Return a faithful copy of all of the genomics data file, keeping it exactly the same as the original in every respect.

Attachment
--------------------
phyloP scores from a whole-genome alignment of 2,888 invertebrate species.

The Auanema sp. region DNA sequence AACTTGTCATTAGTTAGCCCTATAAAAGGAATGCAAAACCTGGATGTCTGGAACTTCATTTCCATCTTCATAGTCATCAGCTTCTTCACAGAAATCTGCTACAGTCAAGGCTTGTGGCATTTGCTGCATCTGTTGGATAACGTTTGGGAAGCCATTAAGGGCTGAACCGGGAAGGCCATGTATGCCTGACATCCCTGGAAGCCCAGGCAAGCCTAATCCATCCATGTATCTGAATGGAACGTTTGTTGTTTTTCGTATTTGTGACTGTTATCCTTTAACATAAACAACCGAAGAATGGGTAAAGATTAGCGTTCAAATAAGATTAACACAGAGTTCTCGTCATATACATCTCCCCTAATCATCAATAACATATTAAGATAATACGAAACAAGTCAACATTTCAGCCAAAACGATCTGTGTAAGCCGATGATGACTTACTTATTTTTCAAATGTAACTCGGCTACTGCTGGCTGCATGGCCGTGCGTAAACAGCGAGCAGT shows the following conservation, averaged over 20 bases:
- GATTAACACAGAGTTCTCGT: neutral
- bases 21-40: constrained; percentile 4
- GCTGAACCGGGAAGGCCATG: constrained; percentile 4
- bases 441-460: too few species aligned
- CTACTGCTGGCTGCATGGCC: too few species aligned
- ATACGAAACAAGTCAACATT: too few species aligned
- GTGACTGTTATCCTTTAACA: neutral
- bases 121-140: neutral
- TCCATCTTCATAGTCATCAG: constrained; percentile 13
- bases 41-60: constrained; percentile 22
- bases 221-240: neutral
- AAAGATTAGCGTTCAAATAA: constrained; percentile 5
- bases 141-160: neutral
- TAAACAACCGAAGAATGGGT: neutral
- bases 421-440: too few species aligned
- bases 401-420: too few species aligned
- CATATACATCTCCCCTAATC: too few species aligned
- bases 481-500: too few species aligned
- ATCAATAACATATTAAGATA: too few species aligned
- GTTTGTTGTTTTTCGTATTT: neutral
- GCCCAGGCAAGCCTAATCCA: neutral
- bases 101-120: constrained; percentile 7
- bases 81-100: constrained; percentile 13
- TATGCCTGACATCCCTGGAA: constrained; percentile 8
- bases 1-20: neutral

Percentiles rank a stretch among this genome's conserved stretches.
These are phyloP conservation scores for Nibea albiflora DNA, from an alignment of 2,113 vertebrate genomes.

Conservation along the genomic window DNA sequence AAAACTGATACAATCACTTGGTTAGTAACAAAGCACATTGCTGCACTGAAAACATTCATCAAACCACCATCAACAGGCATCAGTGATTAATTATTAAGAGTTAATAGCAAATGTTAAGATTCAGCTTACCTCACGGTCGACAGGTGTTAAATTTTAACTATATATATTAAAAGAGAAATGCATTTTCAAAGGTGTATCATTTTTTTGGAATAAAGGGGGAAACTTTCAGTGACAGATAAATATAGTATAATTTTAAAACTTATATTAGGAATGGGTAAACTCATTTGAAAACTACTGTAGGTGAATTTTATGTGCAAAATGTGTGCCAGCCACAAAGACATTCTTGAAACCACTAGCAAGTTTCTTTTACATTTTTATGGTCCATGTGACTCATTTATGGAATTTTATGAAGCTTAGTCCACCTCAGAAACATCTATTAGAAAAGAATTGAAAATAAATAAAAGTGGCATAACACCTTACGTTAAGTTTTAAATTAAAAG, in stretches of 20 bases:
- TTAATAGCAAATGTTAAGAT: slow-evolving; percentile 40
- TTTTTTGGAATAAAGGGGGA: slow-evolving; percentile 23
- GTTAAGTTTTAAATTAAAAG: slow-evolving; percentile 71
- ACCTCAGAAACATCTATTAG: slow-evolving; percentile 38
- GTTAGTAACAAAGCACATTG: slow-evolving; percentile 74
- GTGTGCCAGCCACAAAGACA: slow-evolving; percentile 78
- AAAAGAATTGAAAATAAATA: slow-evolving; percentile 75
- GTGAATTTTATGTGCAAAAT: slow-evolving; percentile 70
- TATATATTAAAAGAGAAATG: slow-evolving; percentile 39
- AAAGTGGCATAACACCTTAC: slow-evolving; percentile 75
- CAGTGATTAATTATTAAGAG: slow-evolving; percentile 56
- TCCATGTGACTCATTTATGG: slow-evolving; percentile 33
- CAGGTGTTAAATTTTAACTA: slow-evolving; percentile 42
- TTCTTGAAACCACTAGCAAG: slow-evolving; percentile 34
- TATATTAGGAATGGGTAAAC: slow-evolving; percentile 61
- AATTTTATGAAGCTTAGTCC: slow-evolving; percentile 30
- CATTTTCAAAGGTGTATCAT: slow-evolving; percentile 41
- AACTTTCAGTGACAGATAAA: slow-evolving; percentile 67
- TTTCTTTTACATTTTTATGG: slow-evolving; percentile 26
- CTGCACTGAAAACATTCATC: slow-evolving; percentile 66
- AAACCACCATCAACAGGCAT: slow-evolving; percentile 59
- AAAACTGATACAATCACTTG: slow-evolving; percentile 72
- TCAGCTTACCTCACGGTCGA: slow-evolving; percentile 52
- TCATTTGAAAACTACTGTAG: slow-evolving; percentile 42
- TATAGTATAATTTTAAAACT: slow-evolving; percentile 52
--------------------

phyloP scores from a whole-genome alignment of 2,888 invertebrate species.

The Auanema sp. region DNA sequence AACTTGTCATTAGTTAGCCCTATAAAAGGAATGCAAAACCTGGATGTCTGGAACTTCATTTCCATCTTCATAGTCATCAGCTTCTTCACAGAAATCTGCTACAGTCAAGGCTTGTGGCATTTGCTGCATCTGTTGGATAACGTTTGGGAAGCCATTAAGGGCTGAACCGGGAAGGCCATGTATGCCTGACATCCCTGGAAGCCCAGGCAAGCCTAATCCATCCATGTATCTGAATGGAACGTTTGTTGTTTTTCGTATTTGTGACTGTTATCCTTTAACATAAACAACCGAAGAATGGGTAAAGATTAGCGTTCAAATAAGATTAACACAGAGTTCTCGTCATATACATCTCCCCTAATCATCAATAACATATTAAGATAATACGAAACAAGTCAACATTTCAGCCAAAACGATCTGTGTAAGCCGATGATGACTTACTTATTTTTCAAATGTAACTCGGCTACTGCTGGCTGCATGGCCGTGCGTAAACAGCGAGCAGT shows the following conservation, averaged over 20 bases:
- GATTAACACAGAGTTCTCGT: neutral
- bases 21-40: constrained; percentile 4
- GCTGAACCGGGAAGGCCATG: constrained; percentile 4
- bases 441-460: too few species aligned
- CTACTGCTGGCTGCATGGCC: too few species aligned
- ATACGAAACAAGTCAACATT: too few species aligned
- GTGACTGTTATCCTTTAACA: neutral
- bases 121-140: neutral
- TCCATCTTCATAGTCATCAG: constrained; percentile 13
- bases 41-60: constrained; percentile 22
- bases 221-240: neutral
- AAAGATTAGCGTTCAAATAA: constrained; percentile 5
- bases 141-160: neutral
- TAAACAACCGAAGAATGGGT: neutral
- bases 421-440: too few species aligned
- bases 401-420: too few species aligned
- CATATACATCTCCCCTAATC: too few species aligned
- bases 481-500: too few species aligned
- ATCAATAACATATTAAGATA: too few species aligned
- GTTTGTTGTTTTTCGTATTT: neutral
- GCCCAGGCAAGCCTAATCCA: neutral
- bases 101-120: constrained; percentile 7
- bases 81-100: constrained; percentile 13
- TATGCCTGACATCCCTGGAA: constrained; percentile 8
- bases 1-20: neutral

Percentiles rank a stretch among this genome's conserved stretches.
These are phyloP conservation scores for Nibea albiflora DNA, from an alignment of 2,113 vertebrate genomes.

Conservation along the genomic window DNA sequence AAAACTGATACAATCACTTGGTTAGTAACAAAGCACATTGCTGCACTGAAAACATTCATCAAACCACCATCAACAGGCATCAGTGATTAATTATTAAGAGTTAATAGCAAATGTTAAGATTCAGCTTACCTCACGGTCGACAGGTGTTAAATTTTAACTATATATATTAAAAGAGAAATGCATTTTCAAAGGTGTATCATTTTTTTGGAATAAAGGGGGAAACTTTCAGTGACAGATAAATATAGTATAATTTTAAAACTTATATTAGGAATGGGTAAACTCATTTGAAAACTACTGTAGGTGAATTTTATGTGCAAAATGTGTGCCAGCCACAAAGACATTCTTGAAACCACTAGCAAGTTTCTTTTACATTTTTATGGTCCATGTGACTCATTTATGGAATTTTATGAAGCTTAGTCCACCTCAGAAACATCTATTAGAAAAGAATTGAAAATAAATAAAAGTGGCATAACACCTTACGTTAAGTTTTAAATTAAAAG, in stretches of 20 bases:
- TTAATAGCAAATGTTAAGAT: slow-evolving; percentile 40
- TTTTTTGGAATAAAGGGGGA: slow-evolving; percentile 23
- GTTAAGTTTTAAATTAAAAG: slow-evolving; percentile 71
- ACCTCAGAAACATCTATTAG: slow-evolving; percentile 38
- GTTAGTAACAAAGCACATTG: slow-evolving; percentile 74
- GTGTGCCAGCCACAAAGACA: slow-evolving; percentile 78
- AAAAGAATTGAAAATAAATA: slow-evolving; percentile 75
- GTGAATTTTATGTGCAAAAT: slow-evolving; percentile 70
- TATATATTAAAAGAGAAATG: slow-evolving; percentile 39
- AAAGTGGCATAACACCTTAC: slow-evolving; percentile 75
- CAGTGATTAATTATTAAGAG: slow-evolving; percentile 56
- TCCATGTGACTCATTTATGG: slow-evolving; percentile 33
- CAGGTGTTAAATTTTAACTA: slow-evolving; percentile 42
- TTCTTGAAACCACTAGCAAG: slow-evolving; percentile 34
- TATATTAGGAATGGGTAAAC: slow-evolving; percentile 61
- AATTTTATGAAGCTTAGTCC: slow-evolving; percentile 30
- CATTTTCAAAGGTGTATCAT: slow-evolving; percentile 41
- AACTTTCAGTGACAGATAAA: slow-evolving; percentile 67
- TTTCTTTTACATTTTTATGG: slow-evolving; percentile 26
- CTGCACTGAAAACATTCATC: slow-evolving; percentile 66
- AAACCACCATCAACAGGCAT: slow-evolving; percentile 59
- AAAACTGATACAATCACTTG: slow-evolving; percentile 72
- TCAGCTTACCTCACGGTCGA: slow-evolving; percentile 52
- TCATTTGAAAACTACTGTAG: slow-evolving; percentile 42
- TATAGTATAATTTTAAAACT: slow-evolving; percentile 52